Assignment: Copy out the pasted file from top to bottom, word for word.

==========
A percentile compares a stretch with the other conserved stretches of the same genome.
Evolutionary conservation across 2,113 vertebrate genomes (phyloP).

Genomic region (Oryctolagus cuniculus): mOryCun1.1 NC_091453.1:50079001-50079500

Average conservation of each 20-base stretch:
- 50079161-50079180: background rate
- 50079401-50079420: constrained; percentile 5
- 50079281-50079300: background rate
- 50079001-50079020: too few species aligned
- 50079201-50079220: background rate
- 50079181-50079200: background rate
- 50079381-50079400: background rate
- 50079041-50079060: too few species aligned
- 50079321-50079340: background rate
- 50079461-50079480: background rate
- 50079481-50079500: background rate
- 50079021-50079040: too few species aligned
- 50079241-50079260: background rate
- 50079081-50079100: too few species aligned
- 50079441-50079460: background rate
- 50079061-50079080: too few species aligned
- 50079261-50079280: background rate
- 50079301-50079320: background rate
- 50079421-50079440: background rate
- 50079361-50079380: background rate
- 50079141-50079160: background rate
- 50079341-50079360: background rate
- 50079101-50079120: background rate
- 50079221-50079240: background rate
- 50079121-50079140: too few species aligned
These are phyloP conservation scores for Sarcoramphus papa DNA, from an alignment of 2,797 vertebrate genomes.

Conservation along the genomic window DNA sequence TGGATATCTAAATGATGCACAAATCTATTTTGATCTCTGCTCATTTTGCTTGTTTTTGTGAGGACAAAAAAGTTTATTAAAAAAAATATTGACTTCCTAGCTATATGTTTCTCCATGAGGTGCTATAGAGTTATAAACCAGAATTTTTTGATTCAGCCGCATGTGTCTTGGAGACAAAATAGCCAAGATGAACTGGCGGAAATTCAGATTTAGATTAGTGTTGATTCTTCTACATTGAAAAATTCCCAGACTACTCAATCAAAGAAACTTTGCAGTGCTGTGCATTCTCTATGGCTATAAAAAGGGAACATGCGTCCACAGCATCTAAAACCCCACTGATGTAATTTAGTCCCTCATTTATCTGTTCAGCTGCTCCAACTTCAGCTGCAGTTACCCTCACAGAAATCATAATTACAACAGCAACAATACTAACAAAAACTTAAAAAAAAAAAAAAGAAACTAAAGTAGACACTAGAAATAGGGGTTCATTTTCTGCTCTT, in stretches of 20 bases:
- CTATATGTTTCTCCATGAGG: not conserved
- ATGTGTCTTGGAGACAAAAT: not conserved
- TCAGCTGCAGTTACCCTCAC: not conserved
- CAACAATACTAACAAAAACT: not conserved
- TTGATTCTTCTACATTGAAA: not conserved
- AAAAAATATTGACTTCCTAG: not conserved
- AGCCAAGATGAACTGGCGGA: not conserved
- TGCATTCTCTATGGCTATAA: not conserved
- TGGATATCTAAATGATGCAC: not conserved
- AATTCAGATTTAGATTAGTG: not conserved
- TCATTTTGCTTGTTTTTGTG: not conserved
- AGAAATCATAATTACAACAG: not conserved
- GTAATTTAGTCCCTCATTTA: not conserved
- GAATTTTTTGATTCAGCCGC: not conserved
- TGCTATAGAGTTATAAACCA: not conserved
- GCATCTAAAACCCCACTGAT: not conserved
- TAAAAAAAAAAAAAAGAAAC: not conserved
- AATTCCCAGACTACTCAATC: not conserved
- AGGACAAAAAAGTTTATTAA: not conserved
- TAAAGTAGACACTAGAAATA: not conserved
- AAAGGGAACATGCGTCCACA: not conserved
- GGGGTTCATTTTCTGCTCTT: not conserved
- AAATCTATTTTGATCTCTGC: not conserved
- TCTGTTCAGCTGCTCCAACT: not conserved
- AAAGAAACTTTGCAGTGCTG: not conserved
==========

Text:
A percentile compares a stretch with the other conserved stretches of the same genome.
Evolutionary conservation across 2,113 vertebrate genomes (phyloP).

Genomic region (Oryctolagus cuniculus): mOryCun1.1 NC_091453.1:50079001-50079500

Average conservation of each 20-base stretch:
- 50079161-50079180: background rate
- 50079401-50079420: constrained; percentile 5
- 50079281-50079300: background rate
- 50079001-50079020: too few species aligned
- 50079201-50079220: background rate
- 50079181-50079200: background rate
- 50079381-50079400: background rate
- 50079041-50079060: too few species aligned
- 50079321-50079340: background rate
- 50079461-50079480: background rate
- 50079481-50079500: background rate
- 50079021-50079040: too few species aligned
- 50079241-50079260: background rate
- 50079081-50079100: too few species aligned
- 50079441-50079460: background rate
- 50079061-50079080: too few species aligned
- 50079261-50079280: background rate
- 50079301-50079320: background rate
- 50079421-50079440: background rate
- 50079361-50079380: background rate
- 50079141-50079160: background rate
- 50079341-50079360: background rate
- 50079101-50079120: background rate
- 50079221-50079240: background rate
- 50079121-50079140: too few species aligned
These are phyloP conservation scores for Sarcoramphus papa DNA, from an alignment of 2,797 vertebrate genomes.

Conservation along the genomic window DNA sequence TGGATATCTAAATGATGCACAAATCTATTTTGATCTCTGCTCATTTTGCTTGTTTTTGTGAGGACAAAAAAGTTTATTAAAAAAAATATTGACTTCCTAGCTATATGTTTCTCCATGAGGTGCTATAGAGTTATAAACCAGAATTTTTTGATTCAGCCGCATGTGTCTTGGAGACAAAATAGCCAAGATGAACTGGCGGAAATTCAGATTTAGATTAGTGTTGATTCTTCTACATTGAAAAATTCCCAGACTACTCAATCAAAGAAACTTTGCAGTGCTGTGCATTCTCTATGGCTATAAAAAGGGAACATGCGTCCACAGCATCTAAAACCCCACTGATGTAATTTAGTCCCTCATTTATCTGTTCAGCTGCTCCAACTTCAGCTGCAGTTACCCTCACAGAAATCATAATTACAACAGCAACAATACTAACAAAAACTTAAAAAAAAAAAAAAGAAACTAAAGTAGACACTAGAAATAGGGGTTCATTTTCTGCTCTT, in stretches of 20 bases:
- CTATATGTTTCTCCATGAGG: not conserved
- ATGTGTCTTGGAGACAAAAT: not conserved
- TCAGCTGCAGTTACCCTCAC: not conserved
- CAACAATACTAACAAAAACT: not conserved
- TTGATTCTTCTACATTGAAA: not conserved
- AAAAAATATTGACTTCCTAG: not conserved
- AGCCAAGATGAACTGGCGGA: not conserved
- TGCATTCTCTATGGCTATAA: not conserved
- TGGATATCTAAATGATGCAC: not conserved
- AATTCAGATTTAGATTAGTG: not conserved
- TCATTTTGCTTGTTTTTGTG: not conserved
- AGAAATCATAATTACAACAG: not conserved
- GTAATTTAGTCCCTCATTTA: not conserved
- GAATTTTTTGATTCAGCCGC: not conserved
- TGCTATAGAGTTATAAACCA: not conserved
- GCATCTAAAACCCCACTGAT: not conserved
- TAAAAAAAAAAAAAAGAAAC: not conserved
- AATTCCCAGACTACTCAATC: not conserved
- AGGACAAAAAAGTTTATTAA: not conserved
- TAAAGTAGACACTAGAAATA: not conserved
- AAAGGGAACATGCGTCCACA: not conserved
- GGGGTTCATTTTCTGCTCTT: not conserved
- AAATCTATTTTGATCTCTGC: not conserved
- TCTGTTCAGCTGCTCCAACT: not conserved
- AAAGAAACTTTGCAGTGCTG: not conserved